NAIDOC week quiz
HAPPY NAIDOC week everyone.
To celebrate this week, this column is presenting a little quiz to test your knowledge of Aboriginal people and Aboriginal culture.
So here we go - good luck:
1. Who is the Aboriginal man on the $50 note? What was his claim to fame?
2. What does "Ulmarra” mean?
a) Place of plenty of fish;
b) bend in the river;
c) water dragons' special place;
d) flat land.
3. Where is Yarrawarra Cultural Centre located?
b) Little Italy;
d) Arrawarra Beach.
4. Name an Aboriginal nation in NSW (excluding the nations of the Clarence Valley).
5. According to Bundjalung creation stories who created the Clarence River and Valley?
6. If an Aboriginal person said you were "deadly” what would they mean?
a) They thought you were intelligent;
b) they thought you were not a nice person;
c) They thought you were sick;
d) they thought you were a really good person and liked you.
7. Besides being successful Aboriginal sports people what do Cathy Freeman, Evonne Cawley (nee Goolagong), Lionel Rose and Adam Goodes all have in common?
8. What does the yellow circle in the Aboriginal flag represent?
9. The Annual NSW Aboriginal rugby league knockout is held when?
a) Queen's Birthday weekend;
b) Easter weekend;
c) October long weekend;
c) ANZAC day.
10. The Aboriginal and Torres Strait Islander population make up what percent of the total Australian population?
a) 1 per cent
b) 2.8 per cent
c) 5.2 per cent
d) 7.1 per cent
1. David Unaipon. He was born at Port McLeay in South Australia. He was a preacher as well as an author and inventor. One of his inventions was a pair of modified shears. He had at one time nine different patents.
2. Although all of the answers could have described the township of Ulmarra, but the meaning of its name, is b) bend in the river.
3. Yarrawarra Cultural Centre is located at a) Corindi. Yarrawarra showcases Gumbaynggirr culture through its art gallery, bush tucker café, keeping place to house Aboriginal artefacts and its regular cultural activities which include bush tucker walks, and indigenous language and art lessons.
4. There are many Aboriginal nations in NSW, some of them include Dhungutti Kempsey/Macleay area, Biripi - Port Macquarie/Taree Area, Ainawan - Armidale area , Worimi - Foster/Tuncurry/Port Stephens area, Awabakal - Newcastle area.
5. According to Bundjalung dreaming stories, Dirrangun created the Clarence River and Valley. A large tourist sign in Memorial Park opposite the Crown Hotel, tells the story of Dirrangun.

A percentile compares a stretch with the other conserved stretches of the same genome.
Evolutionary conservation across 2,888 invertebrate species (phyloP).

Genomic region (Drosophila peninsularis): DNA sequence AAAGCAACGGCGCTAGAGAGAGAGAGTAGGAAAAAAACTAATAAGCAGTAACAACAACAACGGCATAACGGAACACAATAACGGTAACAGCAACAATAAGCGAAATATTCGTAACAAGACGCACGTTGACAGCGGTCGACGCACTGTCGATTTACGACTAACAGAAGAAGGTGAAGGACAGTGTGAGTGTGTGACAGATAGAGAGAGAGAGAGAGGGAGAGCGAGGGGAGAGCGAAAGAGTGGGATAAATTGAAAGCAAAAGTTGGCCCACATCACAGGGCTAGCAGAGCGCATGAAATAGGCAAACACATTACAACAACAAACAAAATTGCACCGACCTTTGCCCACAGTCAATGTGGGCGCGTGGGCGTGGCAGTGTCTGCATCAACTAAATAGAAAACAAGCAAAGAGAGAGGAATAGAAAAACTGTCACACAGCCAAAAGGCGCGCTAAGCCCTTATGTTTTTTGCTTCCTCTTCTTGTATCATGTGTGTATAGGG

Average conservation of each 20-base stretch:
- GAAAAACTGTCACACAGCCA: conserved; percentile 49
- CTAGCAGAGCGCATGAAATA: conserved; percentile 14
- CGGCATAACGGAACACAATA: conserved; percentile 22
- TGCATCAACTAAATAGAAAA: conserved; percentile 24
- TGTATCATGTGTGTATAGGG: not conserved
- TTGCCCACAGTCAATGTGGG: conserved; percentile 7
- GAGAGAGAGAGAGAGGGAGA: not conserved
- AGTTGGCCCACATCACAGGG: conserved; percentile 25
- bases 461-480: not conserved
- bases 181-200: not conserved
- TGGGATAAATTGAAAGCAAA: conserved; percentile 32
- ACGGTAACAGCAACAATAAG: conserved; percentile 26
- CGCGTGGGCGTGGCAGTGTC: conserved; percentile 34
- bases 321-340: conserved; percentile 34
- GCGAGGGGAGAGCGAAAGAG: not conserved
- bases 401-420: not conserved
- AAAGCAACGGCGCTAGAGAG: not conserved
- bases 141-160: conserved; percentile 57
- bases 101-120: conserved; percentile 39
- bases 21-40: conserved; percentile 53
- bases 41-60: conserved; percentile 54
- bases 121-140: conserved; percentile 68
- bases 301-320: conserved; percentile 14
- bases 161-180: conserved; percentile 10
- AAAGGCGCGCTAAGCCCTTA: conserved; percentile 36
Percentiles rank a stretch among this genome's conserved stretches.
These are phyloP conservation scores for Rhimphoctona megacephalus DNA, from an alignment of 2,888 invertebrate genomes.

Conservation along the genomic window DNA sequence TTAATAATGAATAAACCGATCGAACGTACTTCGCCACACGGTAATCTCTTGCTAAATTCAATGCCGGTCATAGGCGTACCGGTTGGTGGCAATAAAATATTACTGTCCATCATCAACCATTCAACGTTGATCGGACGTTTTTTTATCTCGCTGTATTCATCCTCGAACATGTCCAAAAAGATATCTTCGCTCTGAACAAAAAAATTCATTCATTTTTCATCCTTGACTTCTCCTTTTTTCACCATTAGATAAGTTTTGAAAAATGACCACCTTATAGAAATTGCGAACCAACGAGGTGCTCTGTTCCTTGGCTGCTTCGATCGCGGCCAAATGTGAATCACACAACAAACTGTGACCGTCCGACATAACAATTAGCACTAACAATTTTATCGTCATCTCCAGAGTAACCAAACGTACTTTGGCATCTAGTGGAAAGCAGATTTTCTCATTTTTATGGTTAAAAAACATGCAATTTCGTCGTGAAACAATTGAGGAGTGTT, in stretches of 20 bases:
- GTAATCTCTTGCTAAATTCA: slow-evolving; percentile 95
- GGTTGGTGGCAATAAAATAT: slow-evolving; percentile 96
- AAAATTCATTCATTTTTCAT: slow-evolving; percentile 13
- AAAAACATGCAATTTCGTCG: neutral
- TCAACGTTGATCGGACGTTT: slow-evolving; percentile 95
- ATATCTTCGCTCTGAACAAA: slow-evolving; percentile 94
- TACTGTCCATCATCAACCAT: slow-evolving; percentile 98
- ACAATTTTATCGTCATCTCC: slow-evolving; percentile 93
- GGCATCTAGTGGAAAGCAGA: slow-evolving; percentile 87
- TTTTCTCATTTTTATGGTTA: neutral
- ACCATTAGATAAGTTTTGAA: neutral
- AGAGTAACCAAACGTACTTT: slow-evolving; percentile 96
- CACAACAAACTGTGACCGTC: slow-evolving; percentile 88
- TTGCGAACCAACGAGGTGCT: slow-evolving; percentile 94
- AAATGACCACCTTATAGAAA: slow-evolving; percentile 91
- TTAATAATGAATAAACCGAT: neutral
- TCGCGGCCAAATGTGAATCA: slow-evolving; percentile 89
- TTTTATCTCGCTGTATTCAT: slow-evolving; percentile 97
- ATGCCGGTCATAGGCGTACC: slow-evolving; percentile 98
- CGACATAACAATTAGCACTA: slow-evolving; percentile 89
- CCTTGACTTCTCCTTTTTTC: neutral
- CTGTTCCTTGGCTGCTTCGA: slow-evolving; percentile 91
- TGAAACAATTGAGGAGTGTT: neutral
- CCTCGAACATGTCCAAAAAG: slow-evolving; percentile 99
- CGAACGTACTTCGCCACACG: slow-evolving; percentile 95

6. Aboriginal people use the word "deadly” to describe something really good.
7. They have all had the honour of being Australian of the Year. Lionel Rose - 1968, Evonne Goolagong-Cawley - 1971, Cathy Freeman 1998 (she was also Young Australian of the Year in 1990. The only person to have received both the Young Australian and the Australian of the Year awards) and Adam Goodes 2014.
Other Aboriginal people who have been Australian of the year include Galarrwuy Yunupingu - 1978 (land rights activist), Neville Bonner - 1979 (first Aboriginal person in Australian Parliament. He was a Liberal Party senator from Queensland), Lowitja Donoghue - 1984 (former chairwoman of national Aboriginal organisation AITSIC), Mandawuy Yunupingu - 1993 (leader singer with Yothu Yindi and brother of 1978 winner Galarrwuy), and Mick Dodson - 2009 (indigenous leader and advocate for Reconciliation).
8. The yellow circle in the Aboriginal flag represents the sun. The black represents Aboriginal people and the red represents the land and Aboriginal people's connection to the land. The flag was designed by Aboriginal man, Harold Thomas in 1971.
9. The NSW Aboriginal rugby league knockout competition is held on the long weekend in October. It began in 1971 and annually attracts the largest gathering of indigenous people in Australia. The winner has the honour of hosting the following year's knockout competition.
10. According to the 2016 census, the Aboriginal and Torres strait Islander population makes up 2.8 per cent of the total population. The ABS notes that "Of the 649,200 people who reported being of Aboriginal and/or Torres Strait Islander origin in 2016, 91 per cent were of Aboriginal origin, 5 per cent were of Torres Strait Islander origin, and 4.1 per cent reported being of both Aboriginal and Torres Strait Islander origin”.
So how did you do? Did you get 10 out of 10? Or perhaps you have more to learn about Aboriginal people. Anyway until next time, enjoy the rest of NAIDOC Week.
Giinagay Jinggiwahla ("hello” in our first nations languages) is a weekly column written by the indigenous communities of the Clarence Valley covering a variety of topics, opinions and events across our first nation areas Bundjalung, Yaegl and Gumbaynggirr.